Recently Nextgov published an editorial from our own Aaron Kilinski explaining how the adoption of cloud has empowered an old IT nemesis – shadow IT.
In the article Aaron explains that shadow IT is the use of IT systems, devices, software, apps and services outside the supervision of an organization’s approved IT systems. In the past shadow IT was typically a business unit creating their own locally developed applications (LDAs) because going through the proper IT channels was judged too onerous.
Aaron shared an example from his time in public service. He saw personnel surreptitiously use Microsoft Access to address an urgent data processing need that inadvertently turned into a mission critical mission system. This was only discovered when the Microsoft Access reached its scaling limits, and then turned into an emergency project to transform it into a web-based application.
Cloud sprawl is inefficient use of the cloud - over-provisioned, over-scheduled, underutilized, or orphaned cloud assets. It often happens when development teams spin up new cloud resources, forget about them, then move on to the next urgent task. Even when cloud servers are terminated, the servers’ storage volumes – in a sense virtual hard drives – are often left behind. This creates shadow IT in the form of orphaned cloud resources.
Teams also size cloud resources too large based upon the legacy technical specifications coming from on-prem datacenters, instead of starting small and using cloud elasticity for auto-scaling. This results in over-provisioned and underutilized resources. This cloud sprawl increases costs and often leads to overruns in government program budgets.
Cloud sprawl and the related lack of governance can also make agencies more vulnerable to data breaches. When development teams create cloud resources, they may not fully understand the impact of its related configurations, as was the case in the 2019 Capitol One data breach that enabled access to sensitive records stored in AWS S3 buckets. To mitigate the risk introduced by mis-configured cloud resources, agencies need to define cloud usage standards and implement ways to monitor compliance to those standards.
Effective implementation of AIOps is the answer to modern day shadow IT and cloud sprawl. Here’s the Gartner definition: “AIOps combines big data and machine learning to automate IT operations processes, including event correlation, anomaly detection and causality determination.”
One cloud-centric AIOps solution STS helps clients implement is Robotic Cloud Automation (RCA) - a suite of AIOps capabilities that establishes governance guardrails and enforces usage standards across multiple cloud environments. For critical standards compliance issues, it can also remediate the non-compliance findings by bringing cloud resources back into a desired state configuration. This delivers significant cost savings and security improvements through automated monitoring, reporting and remediation of compliance issues.
STS takes clients through three steps of RCA implementation.
First Step – Establish Your Standards
When Agencies are considering which standards to establish, they should embrace established industry standards. RCA is aligned with some of the most widely respected standards in the industry, including Center for Internet Security (CIS) Benchmarks (for AWS, Azure and GCP), NIST 800-53 and AWS Foundational Security Best Practices.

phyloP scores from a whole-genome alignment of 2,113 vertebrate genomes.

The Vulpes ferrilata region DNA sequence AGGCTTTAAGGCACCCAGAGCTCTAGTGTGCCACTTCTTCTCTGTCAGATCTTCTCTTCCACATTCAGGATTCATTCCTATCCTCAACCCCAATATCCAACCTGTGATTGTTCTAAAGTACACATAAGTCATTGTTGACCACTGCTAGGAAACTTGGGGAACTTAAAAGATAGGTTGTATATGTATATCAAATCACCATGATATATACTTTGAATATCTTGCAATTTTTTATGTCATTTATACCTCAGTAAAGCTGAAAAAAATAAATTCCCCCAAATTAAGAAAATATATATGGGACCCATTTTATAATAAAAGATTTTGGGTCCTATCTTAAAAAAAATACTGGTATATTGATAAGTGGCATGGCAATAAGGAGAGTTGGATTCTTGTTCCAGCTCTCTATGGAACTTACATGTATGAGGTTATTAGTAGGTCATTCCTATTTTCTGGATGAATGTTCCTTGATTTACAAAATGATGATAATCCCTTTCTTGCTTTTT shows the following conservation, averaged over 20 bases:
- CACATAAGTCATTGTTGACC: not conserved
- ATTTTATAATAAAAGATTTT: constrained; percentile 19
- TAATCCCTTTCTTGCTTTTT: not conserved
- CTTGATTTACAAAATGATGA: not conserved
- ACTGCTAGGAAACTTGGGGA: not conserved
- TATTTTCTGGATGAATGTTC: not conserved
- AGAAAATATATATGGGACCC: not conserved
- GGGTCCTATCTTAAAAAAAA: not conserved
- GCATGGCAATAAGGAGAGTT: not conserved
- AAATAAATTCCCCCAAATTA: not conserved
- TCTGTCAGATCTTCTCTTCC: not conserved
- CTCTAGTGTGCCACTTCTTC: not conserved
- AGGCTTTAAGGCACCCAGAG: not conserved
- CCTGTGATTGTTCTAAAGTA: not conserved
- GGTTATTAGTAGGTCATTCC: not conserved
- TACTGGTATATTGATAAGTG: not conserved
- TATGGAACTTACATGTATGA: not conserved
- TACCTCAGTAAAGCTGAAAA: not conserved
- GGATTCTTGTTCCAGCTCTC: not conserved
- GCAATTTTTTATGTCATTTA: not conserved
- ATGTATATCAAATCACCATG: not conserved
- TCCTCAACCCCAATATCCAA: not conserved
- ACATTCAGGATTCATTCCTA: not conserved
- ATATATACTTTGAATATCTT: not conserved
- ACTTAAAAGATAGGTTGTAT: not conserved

These provide baseline standards to start from, including hundreds of configuration guidelines to safeguard cloud environments against today’s evolving cyber threats.
Second Step – Monitor and Communicate
For many agencies the genie is already out of the bottle. Cloud adoption preceded a management structure, and teams have already created the cloud sprawl and violated security best practices. In such cases, RCA deployment follows a predictable iterative implementation pattern by first enabling monitoring and reporting to understand the depth and breadth of the compliance challenges.
Then agencies need to drive effective communication and change management strategy that engages the cloud users, to adopt the new cloud standards and iteratively drive improved compliance.
Third Step – Turn on RCA
Once fully compliant with a standard, RCA can enable automated remediation, which locks-in future compliance by maintaining the desired state configuration of cloud resources in perpetuity. For example, for every new server spun up in the cloud, RCA evaluates compliance to three core configurations – proper tagging, encryption, and standardized security group usage. If the server fails any of these tests it is automatically terminated.
Cloud sprawl is nipped in the bud. It’s truly governance as code.
RCA is a powerful enforcement tool for any CIO managing a multi-tenant cloud environment. Yet critically, it’s not enforcement in the old, top-down model of the past. RCA provides AIOps that enables teams to own more of the security responsibility, because a cloud hygiene baseline is “baked” into the system. Agencies can save millions by embracing AIOps, shutting down existing cloud sprawl and preventing it from happening again in the future.
STS uses RCA to help clients eliminate shadow IT, prevent cloud sprawl and to securely explore the potential of the cloud. How can we help you? To learn more about what STS can do to support your mission, please click here.